“The first time you see him get hit by someone in the backfield and he shakes them off and continues playing is enough to make anyone like Ben Roethlisberger,” said Erik Carlson, a Steelers fan who came in from Southington, Connecticut, for the penultimate home game.
To Allan Huibers, who came to watch Roethlisberger in mid-December from Toronto, the quarterback’s ability to play through numerous injuries — knee, shoulder, foot, ribs, elbow — is part of his legacy.
“A sore knee or a bad back or his arm was sore, he still went out there and played,” Huibers said. “That’s how I’m going to remember him.”
Cam Heyward knew Roethlisberger was competitive from years of watching him play, but when Heyward was drafted by the Steelers in 2011, he quickly understood the depth of Roethlisberger’s thirst for victory from locker room shuffleboard.
“We used to have tournaments back in the day, and then it got out of hand,” Heyward said. “Ben was always very competitive in that. But somehow, he always won. He’s a three-sport All-American in high school — I think so, or he claims to be. When he comes to being competitive, Ben is one of the tops.”
Roethlisberger also took the games outside the locker room. Before training camp practices at St. Vincent College, Roethlisberger and center Maurkice Pouncey held competitions to see who could hit the goalpost with the ball.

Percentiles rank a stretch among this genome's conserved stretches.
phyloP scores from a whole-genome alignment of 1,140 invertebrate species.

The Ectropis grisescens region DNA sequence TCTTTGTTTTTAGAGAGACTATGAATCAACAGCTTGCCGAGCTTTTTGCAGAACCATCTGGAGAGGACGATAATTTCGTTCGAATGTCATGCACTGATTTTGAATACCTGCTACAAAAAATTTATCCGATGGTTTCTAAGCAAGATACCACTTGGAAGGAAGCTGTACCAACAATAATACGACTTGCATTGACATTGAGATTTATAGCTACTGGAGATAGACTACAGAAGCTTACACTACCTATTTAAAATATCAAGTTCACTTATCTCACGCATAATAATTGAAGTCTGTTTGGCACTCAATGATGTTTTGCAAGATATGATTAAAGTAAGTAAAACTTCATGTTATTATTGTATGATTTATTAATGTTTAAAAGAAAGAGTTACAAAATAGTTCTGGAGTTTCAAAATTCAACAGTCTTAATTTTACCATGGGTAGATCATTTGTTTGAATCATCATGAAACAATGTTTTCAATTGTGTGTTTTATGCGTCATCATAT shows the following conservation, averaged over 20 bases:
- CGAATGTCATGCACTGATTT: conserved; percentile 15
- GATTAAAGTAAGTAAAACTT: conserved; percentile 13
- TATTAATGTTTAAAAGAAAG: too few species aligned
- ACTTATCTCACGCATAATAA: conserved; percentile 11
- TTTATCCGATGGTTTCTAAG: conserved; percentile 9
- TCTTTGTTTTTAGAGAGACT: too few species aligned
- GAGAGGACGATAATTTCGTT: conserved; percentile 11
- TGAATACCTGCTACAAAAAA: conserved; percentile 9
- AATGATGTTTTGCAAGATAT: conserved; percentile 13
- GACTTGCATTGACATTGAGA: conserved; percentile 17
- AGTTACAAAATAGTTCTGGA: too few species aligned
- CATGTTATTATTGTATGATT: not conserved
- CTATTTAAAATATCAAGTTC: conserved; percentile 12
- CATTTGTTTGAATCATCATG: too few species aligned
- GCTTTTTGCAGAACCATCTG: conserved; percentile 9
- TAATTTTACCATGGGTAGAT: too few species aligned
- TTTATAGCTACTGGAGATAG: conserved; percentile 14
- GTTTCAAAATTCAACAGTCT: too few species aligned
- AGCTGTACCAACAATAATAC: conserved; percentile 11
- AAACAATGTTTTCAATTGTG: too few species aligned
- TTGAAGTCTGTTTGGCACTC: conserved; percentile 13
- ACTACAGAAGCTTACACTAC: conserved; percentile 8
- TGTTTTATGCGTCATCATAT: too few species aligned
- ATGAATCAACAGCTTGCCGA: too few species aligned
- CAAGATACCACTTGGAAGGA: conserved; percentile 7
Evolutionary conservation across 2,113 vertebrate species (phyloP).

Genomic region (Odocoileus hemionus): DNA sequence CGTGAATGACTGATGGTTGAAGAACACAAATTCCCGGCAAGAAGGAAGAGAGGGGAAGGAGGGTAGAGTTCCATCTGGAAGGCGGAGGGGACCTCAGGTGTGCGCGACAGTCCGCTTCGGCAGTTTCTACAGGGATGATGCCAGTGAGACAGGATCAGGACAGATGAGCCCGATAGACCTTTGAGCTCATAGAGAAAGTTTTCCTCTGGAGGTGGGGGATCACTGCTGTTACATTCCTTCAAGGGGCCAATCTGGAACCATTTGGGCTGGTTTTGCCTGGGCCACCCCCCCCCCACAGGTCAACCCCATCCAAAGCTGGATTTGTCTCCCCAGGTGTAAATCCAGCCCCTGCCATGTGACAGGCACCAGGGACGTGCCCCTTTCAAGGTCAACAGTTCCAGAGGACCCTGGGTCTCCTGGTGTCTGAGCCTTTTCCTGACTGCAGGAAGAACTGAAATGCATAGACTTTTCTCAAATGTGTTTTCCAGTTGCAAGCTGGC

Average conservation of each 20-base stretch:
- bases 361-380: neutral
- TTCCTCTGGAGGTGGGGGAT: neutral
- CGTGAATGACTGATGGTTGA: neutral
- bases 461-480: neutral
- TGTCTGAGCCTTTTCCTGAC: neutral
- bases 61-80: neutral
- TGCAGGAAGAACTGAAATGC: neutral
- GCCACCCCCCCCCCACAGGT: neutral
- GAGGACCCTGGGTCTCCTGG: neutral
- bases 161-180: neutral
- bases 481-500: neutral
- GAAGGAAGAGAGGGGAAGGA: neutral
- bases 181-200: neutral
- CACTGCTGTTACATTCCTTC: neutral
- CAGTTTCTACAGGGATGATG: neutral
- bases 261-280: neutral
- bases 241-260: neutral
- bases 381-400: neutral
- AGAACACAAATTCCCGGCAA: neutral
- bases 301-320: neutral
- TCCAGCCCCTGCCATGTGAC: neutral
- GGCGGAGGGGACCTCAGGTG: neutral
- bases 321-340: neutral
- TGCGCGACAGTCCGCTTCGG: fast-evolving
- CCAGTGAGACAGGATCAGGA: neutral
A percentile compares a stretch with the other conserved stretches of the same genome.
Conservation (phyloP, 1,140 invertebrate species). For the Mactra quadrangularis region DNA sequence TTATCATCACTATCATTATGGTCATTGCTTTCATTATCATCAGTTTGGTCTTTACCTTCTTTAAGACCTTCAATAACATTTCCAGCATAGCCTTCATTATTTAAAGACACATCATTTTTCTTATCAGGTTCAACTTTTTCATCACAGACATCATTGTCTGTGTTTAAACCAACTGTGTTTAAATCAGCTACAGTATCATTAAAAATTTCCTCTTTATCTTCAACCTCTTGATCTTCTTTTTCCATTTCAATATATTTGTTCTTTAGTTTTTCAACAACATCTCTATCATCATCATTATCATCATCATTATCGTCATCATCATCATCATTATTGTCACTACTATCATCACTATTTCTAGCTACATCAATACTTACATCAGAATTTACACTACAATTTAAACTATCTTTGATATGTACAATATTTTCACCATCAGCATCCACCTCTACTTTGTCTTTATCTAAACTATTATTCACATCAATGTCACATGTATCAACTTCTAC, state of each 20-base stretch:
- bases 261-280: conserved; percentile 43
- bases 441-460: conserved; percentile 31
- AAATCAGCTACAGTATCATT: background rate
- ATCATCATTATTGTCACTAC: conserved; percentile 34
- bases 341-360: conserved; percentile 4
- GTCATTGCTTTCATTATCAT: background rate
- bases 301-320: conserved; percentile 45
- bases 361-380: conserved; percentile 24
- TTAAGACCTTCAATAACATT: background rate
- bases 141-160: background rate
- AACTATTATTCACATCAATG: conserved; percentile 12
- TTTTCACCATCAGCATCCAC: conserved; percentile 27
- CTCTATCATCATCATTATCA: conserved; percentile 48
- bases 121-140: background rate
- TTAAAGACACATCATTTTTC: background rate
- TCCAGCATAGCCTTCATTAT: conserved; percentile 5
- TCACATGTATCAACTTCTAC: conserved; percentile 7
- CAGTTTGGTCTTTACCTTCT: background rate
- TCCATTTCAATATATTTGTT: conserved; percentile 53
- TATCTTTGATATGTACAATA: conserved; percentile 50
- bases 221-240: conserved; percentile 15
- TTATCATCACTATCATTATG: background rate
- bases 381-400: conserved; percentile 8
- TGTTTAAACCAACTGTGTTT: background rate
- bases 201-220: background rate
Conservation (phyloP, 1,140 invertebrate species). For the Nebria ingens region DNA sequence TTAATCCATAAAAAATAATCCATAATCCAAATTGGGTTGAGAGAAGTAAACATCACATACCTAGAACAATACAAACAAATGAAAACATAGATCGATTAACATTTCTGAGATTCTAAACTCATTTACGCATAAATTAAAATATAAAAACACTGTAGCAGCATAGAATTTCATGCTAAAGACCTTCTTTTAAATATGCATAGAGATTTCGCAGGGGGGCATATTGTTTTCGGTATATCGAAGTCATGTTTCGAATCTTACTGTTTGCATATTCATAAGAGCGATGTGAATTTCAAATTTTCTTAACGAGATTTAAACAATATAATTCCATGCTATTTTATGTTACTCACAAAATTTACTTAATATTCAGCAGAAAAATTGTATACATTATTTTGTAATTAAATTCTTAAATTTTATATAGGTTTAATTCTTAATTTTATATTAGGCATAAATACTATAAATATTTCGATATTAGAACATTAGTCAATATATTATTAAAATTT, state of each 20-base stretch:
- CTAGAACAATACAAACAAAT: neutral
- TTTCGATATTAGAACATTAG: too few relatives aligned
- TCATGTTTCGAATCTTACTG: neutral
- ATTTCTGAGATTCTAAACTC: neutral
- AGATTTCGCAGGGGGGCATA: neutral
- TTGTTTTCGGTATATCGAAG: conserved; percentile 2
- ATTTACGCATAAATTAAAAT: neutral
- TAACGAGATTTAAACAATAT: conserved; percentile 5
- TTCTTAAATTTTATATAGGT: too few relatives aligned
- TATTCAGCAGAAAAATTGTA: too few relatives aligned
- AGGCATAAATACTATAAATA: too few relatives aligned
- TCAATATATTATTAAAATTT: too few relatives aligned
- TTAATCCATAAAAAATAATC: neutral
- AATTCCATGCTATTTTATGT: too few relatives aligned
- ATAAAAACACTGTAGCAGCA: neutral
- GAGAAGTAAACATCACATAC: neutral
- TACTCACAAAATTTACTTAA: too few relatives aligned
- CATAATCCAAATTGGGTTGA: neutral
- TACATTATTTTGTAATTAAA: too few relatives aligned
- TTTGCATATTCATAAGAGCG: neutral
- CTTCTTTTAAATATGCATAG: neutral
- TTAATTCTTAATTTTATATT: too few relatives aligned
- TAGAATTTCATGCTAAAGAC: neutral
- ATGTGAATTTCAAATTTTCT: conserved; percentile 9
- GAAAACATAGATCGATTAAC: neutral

“Ben was always competitive then,” Heyward said. “Pouncey got us out of practice one time by doing that. Ben always thrived in every game he played.”
The need to win also extended to the golf course. Even after Whipple departed from the Steelers’ staff in 2006, he and Roethlisberger maintained a standing Tuesday golf date in the year that followed.
“When we started playing golf together, he hadn’t really played much,” Whipple said. “But he could hit the ball a mile and had just unbelievably soft hands, making the putts when he needed to.
“And was always a sore loser. That’s a great trait for an NFL quarterback.”
Like Whipple, those who know Roethlisberger understand the losses eat at him more than the wins fulfill him.
“In that Super Bowl XLV loss, he had an opportunity to win that game in a two-minute drill and we went four-and-out,” Batch said. “That bothers him. … We failed. And that confetti and Green Bay is celebrating. And you go 10 years and not even get to that point again, that burns inside.
“Ultimately, when he came back this season, he came back believing that they had a chance. If he didn’t believe they had a chance, I don’t think he comes back.”
The season didn’t go as Roethlisberger envisioned. Rather than a run to the Super Bowl, Roethlisberger and the Steelers have had a roller-coaster season, gutting out close wins and absorbing soul-crushing losses.
By acknowledging this is likely his final regular-season home game, Roethlisberger is setting the table for a grand home finale against the Browns — a fierce division rival — with an outside chance to make the playoffs on the line. The Browns were eliminated Sunday, but the Steelers are mathematically viable to reach the postseason. It’s exactly the kind of circumstance the ultimate competitor relished throughout his career.
“I hope that the fans will say I never quit,” Roethlisberger said. “I’ve given everything I have. Shoot, last week I was begging to get back in the game, down 30 with nine minutes to go. Coach let me go in that series and not the next one.
“I just don’t know how to quit.”